Sensitivity Analysis

Sensitivity analysis is an analysis that finds out how sensitive an output is to any change in an input while keeping other inputs constant.

In corporate finance, it refers to an analysis of how each of the input variables in a capital budgeting decision (such as discount rate, cash flows growth rate, tax rate, etc.) affects the net present value, IRR or any other output while keeping other variables constant.

Sensitivity analysis is useful because it tells the model user how dependent the output value is on each input. It gives him an idea of how much room he has for each variable to go adverse. It helps in assessing risk.

Explanation: Measurement of Sensitivity

We conduct sensitivity analysis by an approach outlined below:

  1. Find the base case output (for example the net present value) at the base case value (say V1) of the input for which we intend to measure the sensitivity (such as discount rate). We keep all other inputs in the model (such as cash flow growth rate, tax rate, depreciation, etc.) constant.
  2. Find the value of output at a new value of the input (say V2) while keeping other inputs constant.
  3. Find the percentage change in the output and the percentage change in the input.
  4. Find sensitivity by dividing the percentage change in output by the percentage change in input.

In second round, we test sensitivity for another input (say cash flows growth rate) while keeping the rest of inputs constant. We carry on this process till we get the sensitivity figure for each of the inputs. The higher the sensitivity figure, the more sensitive the output is to any change in that input and vice versa.


Great Wall Beatle is a company that operates in the mountainous country of Zhongua and constructs tunnels for the country's major road developers. The company is in the process of submitting its bid for construction of the country's longest tunnel on the interstate expressway. The tunnel would be 20 kilometer long and the company bids to receive $1 from each vehicle that crosses the tunnel for 100 years. The company's chief engineer came up with an NPV of $1,218 million for the project assuming cash flows are received at the year end. His estimates include: weighted average cost of capital of 11%, daily traffic of 1,000,000 vehicles, daily operating expenses as 3% of total revenue and initial cost of $2 billion. Find how sensitive the net present value is to each input.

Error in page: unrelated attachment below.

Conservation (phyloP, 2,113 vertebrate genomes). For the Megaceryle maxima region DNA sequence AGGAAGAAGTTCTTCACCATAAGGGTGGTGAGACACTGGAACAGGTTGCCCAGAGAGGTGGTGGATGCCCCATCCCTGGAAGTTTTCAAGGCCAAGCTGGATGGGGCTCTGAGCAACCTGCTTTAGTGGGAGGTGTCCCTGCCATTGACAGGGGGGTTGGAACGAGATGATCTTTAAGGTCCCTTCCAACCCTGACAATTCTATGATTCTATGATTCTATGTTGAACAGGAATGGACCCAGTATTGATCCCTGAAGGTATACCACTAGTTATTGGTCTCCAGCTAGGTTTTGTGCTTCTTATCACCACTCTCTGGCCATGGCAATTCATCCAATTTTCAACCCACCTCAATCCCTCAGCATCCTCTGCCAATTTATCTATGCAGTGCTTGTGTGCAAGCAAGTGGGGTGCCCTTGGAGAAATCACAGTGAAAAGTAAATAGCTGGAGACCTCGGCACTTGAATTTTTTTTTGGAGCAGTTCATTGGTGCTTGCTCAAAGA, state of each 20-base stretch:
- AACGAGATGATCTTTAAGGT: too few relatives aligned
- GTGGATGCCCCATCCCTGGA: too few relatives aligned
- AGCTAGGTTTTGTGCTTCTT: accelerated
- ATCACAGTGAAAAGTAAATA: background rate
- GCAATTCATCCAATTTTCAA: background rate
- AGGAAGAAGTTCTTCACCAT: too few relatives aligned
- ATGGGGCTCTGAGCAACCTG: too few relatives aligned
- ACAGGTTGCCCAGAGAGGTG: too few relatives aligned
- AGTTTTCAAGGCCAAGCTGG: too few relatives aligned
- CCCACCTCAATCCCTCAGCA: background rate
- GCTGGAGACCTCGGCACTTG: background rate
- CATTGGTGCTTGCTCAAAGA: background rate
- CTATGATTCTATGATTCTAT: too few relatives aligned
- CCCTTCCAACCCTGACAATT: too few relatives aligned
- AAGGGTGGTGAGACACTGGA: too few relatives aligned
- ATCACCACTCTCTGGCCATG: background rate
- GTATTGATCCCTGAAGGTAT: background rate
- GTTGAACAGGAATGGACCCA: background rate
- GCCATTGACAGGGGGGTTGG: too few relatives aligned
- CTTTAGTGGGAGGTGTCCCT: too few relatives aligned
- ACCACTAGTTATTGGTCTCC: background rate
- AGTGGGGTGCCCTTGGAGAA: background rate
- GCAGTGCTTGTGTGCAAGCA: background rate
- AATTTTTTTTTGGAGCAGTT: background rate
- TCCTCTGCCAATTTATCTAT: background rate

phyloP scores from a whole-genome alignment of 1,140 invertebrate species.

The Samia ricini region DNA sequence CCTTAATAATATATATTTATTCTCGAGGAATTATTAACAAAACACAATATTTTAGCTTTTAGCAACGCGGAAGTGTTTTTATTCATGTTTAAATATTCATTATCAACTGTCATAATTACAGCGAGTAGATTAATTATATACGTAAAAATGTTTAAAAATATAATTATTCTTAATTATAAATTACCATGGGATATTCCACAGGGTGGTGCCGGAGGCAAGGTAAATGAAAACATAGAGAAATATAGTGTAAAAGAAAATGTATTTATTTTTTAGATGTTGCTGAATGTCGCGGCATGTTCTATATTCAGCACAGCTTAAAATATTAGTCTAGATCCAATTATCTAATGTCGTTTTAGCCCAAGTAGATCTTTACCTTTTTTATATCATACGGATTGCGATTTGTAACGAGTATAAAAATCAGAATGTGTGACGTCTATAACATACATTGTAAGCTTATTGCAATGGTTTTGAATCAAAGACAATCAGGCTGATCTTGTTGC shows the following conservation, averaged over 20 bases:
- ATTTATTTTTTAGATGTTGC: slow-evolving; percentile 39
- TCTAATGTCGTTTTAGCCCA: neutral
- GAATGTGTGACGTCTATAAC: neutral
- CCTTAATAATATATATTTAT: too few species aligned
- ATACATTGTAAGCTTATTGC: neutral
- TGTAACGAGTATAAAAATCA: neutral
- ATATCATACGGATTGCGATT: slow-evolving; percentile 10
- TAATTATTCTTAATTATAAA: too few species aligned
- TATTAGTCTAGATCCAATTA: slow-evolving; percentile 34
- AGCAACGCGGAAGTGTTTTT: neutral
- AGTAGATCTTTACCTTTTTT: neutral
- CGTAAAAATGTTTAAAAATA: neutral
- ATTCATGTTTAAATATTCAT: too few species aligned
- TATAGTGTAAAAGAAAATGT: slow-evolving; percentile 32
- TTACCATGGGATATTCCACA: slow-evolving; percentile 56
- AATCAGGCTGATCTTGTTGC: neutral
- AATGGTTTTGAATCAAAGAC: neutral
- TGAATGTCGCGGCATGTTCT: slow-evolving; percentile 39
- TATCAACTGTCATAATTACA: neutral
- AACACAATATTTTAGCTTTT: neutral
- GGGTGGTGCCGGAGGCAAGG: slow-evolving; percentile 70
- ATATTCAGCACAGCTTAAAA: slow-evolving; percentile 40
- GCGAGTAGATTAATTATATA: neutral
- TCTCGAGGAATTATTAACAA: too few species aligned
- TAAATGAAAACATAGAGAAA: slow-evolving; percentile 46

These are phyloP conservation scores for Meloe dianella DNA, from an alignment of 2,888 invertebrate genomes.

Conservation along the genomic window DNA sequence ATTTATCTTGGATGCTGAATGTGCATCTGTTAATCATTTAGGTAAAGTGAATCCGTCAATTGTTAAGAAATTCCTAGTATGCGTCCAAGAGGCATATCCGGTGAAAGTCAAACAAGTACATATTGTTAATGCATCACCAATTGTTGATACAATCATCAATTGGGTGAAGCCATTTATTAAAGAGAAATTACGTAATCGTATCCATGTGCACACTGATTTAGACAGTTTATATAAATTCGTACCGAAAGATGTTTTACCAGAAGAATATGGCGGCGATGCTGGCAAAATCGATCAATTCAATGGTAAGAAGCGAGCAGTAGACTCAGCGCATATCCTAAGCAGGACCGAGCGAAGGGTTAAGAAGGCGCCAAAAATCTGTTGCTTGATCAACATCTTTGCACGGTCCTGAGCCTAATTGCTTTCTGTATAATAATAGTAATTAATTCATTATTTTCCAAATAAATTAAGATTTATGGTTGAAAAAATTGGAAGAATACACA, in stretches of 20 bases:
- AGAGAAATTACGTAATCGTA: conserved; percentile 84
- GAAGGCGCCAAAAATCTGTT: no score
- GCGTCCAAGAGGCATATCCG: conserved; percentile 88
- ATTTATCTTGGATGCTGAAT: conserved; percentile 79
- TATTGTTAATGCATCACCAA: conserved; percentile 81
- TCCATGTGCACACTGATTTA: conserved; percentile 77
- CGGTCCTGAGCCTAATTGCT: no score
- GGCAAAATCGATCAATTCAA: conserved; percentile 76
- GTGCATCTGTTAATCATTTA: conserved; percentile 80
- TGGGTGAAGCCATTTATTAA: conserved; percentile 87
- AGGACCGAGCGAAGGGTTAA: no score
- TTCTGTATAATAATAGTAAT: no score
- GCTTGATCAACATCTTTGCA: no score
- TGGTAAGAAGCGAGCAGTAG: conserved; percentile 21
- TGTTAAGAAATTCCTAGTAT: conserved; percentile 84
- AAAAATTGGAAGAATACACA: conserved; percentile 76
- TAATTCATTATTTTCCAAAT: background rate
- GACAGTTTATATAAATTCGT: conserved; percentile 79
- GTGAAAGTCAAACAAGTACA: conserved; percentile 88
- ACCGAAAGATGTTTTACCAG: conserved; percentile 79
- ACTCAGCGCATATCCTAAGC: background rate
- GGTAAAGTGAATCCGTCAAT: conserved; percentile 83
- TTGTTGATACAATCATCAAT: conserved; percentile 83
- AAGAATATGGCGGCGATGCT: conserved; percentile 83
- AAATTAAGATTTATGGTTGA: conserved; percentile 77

To find sensitivity of net present value to the estimate of WACC, calculate net present value assuming WACC is 12.1% instead of 11% (while keeping daily traffic at 1,000,000, daily operating expenses at 3% and initial costs at $2,000 million). This gives us a net present value of $926 million. Percentage change in output is -24.01% (($926 million × $1,218 million) ÷ $1,218 million) while the corresponding change in input is 10% ((11.1% − 11%) ÷ 11%). Percentage change in output per 1% change in input is -2.4

Similarly, we find that sensitivity estimates for daily traffic, daily operating expenses and initial costs are 2.64, -0.08 and -1.64.

The calculations not only show the relationship between output and input but it also tells how sensitive output is to each input. A negative sensitivity means that the output (net present value) decreases with an increase in that input (such as discount rate).

We conclude that the net present is most sensitive to the estimate of daily traffic and least sensitive to the estimate of daily operating expenses. Knowing the importance of the daily traffic figure in the output, the company should try to estimate the daily traffic with as much accuracy as possible.

Written by Obaidullah Jan, ACA, CFA and last modified on